An image of the BIFOR entrance sign

Biology A level revision resource: Measuring species diversity

Biodiversity means the variety of organisms that can be found within ecosystems. At A Level, biodiversity can refer to the number of different species present, the richness and distribution of a particular species, the diversity of habitats in an area, or even the variety of alleles of a particular gene in a population.

What methods can be used? 

You may remember methods like transects, pitfall traps and quadrats from GCSE biology. These methods are also useful at A Level and even university, however, the way that you collect and interpret data becomes more sophisticated. You can use a random, stratified, systematic or even an opportunistic strategy, depending on the types of organisms you are interested in, the ecosystem you are sampling and the research question that you want to answer.

There are advantages and disadvantages to of all of the sampling strategies, so think carefully about the methods that you use, and consider multiple approaches if you have the time and equipment. If resources are limited, then it is important to select a method that will suit your study. For example, if you want to determine the number of a particular tree species in an ecosystem then pitfall traps are unlikely to help you! However, a systematic sampling of trees (such as identifying the species of every tenth tree) might be more effective.

An image of apparatus in the forest

This image shows some of the sampling equipment used at the Birmingham Institute of Forest Research (BIFoR) where researchers are hoping to determine the long-term effects of elevated carbon dioxide levels on ancient woodland over many years. For such a detailed project they have to use a wide range of sampling methods. Alongside some very sophisticated machinery you can also see more familiar equipment; at the back of the picture you can see a large green net that is actually leaf-fall trap, and there are pitfall traps in the sampling areas too. The video below shows many of these sampling methods in action at BIFoR.

Do researchers use the same sampling techniques?

An image of a man wearing an orange safety hat and yellow jacket
How do we sample species distribution?
An image of the FACE construction in the forest

Why is a control important?

The findings from the BIFoR experiment are hoped to have a direct impact on climate change policy, so it is vital that the results are reliable and that the conclusions that are drawn are accurate. In an experiment like the Free Air Carbon dioxide Enrichment (FACE) programme, where scientists intentionally change a variable (in this case carbon dioxide concentration), we have to know that it was that variable causing any observed change - not another unexpected part of the experimental set up.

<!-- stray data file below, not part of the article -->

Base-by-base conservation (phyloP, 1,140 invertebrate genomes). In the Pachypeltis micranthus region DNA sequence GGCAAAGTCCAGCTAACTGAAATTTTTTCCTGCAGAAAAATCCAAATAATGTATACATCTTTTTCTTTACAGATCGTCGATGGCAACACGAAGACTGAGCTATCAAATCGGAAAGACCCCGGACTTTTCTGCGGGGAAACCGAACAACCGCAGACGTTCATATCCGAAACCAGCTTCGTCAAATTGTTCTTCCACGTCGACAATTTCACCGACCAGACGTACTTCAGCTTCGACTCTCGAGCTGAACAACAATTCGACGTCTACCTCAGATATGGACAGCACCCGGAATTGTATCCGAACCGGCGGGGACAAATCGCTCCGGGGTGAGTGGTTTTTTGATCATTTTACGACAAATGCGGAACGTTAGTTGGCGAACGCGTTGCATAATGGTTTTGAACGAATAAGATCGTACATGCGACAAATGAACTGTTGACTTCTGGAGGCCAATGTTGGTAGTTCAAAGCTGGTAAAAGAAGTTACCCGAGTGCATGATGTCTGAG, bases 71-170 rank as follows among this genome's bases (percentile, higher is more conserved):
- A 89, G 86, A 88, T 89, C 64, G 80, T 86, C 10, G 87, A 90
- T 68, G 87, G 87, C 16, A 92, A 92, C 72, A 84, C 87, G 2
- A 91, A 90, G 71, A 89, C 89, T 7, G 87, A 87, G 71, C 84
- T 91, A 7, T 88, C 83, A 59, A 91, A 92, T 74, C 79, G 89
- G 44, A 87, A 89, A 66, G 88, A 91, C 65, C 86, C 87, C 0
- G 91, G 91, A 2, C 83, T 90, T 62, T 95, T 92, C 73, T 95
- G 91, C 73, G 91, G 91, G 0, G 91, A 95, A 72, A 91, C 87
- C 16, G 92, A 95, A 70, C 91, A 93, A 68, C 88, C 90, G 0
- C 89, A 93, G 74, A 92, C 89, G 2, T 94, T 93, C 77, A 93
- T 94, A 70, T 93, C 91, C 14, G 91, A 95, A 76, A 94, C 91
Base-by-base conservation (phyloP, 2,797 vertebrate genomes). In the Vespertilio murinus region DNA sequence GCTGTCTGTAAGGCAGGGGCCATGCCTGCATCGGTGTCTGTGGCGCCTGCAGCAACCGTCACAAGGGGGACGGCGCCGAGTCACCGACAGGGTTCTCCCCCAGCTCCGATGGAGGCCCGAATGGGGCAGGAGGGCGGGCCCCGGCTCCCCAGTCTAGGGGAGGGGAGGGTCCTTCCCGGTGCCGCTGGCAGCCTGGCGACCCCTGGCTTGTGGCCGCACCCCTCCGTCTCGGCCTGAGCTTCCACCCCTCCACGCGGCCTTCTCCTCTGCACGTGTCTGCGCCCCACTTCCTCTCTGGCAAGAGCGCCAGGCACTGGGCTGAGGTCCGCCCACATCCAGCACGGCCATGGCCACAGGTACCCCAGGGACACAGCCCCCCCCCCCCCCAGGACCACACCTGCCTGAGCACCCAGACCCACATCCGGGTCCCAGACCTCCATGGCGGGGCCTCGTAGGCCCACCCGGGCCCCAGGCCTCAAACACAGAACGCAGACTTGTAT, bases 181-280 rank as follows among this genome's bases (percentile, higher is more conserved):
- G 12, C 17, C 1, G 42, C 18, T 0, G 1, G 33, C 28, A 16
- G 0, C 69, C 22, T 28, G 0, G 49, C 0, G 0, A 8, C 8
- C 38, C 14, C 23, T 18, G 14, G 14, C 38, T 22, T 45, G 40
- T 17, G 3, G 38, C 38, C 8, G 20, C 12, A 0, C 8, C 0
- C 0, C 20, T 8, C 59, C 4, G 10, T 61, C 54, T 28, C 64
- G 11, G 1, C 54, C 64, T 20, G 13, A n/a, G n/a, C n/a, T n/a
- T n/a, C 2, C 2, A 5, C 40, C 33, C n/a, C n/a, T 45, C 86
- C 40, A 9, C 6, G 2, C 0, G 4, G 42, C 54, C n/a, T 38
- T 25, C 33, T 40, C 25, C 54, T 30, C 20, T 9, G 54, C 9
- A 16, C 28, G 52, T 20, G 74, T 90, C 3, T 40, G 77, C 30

As mentioned in the video, although there are 6 FACE arrays at the site only 3 of them are raising carbon dioxide concentrations within their experimental sampling areas. The other 3 arrays have been assembled identically to the first, but they pump normal air out into their sampling areas. This allows researchers to be more confident that the results that they get from the experiment are due to elevated carbon dioxide gas levels.

In most A Level species diversity practical assessments, it is more likely that your variable will not be controlled by humans, but based on what is available in the field. If you are observing the difference between species distribution in shaded and sun-lit areas, or on different inclines, then a control must be part of this experiment too, so think carefully about what your variable is and what is acting as a control.

Be aware of other variables that could influence your experiment. At BIFoR, researchers air-lifted the towers in by helicopter to ensure that the woodland was not affected by heavy building machinery, they took measurements in the forest for an entire year before even beginning the construction of the towers, and they are running the experiment for 10 years - all to ensure they have controlled for as many variables as possible. What variables can affect your experiment? Might seasonality or even time of day affect their distribution? Might human activity have an effect on your measurements? The more variables you can identify and control for, the better your experiment will be.

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What do your measurements mean? 

Remember that data collection is only part of the experimental process. Data has to be processed and presented in a way that is coherent and logical to allow you to come to a conclusion that is backed up by sufficient evidence.

There are different measures that can reveal different characteristics of your habitat. The species richness is a count of the number of different species in a habitat, but it does not tell you anything about the representations of species to one another - their abundances. A measure like Simpson's diversity index can be useful to show how the abundant organisms are in an ecosystem, and builds a better picture of the resilience of that ecosystem to damage or disturbance.

Ecological findings in situ can help conservationists to protect endangered species, or to build a case for an environment to qualify for special protection. This can then form part of local, national or even international agreements to protect against the effects of human population growth, agriculture and climate change. When trying to establish agreements like these, the evidence they are based on needs to be as reliable and robust as possible - which is why controlling for variables and establishing a suitable control is so important.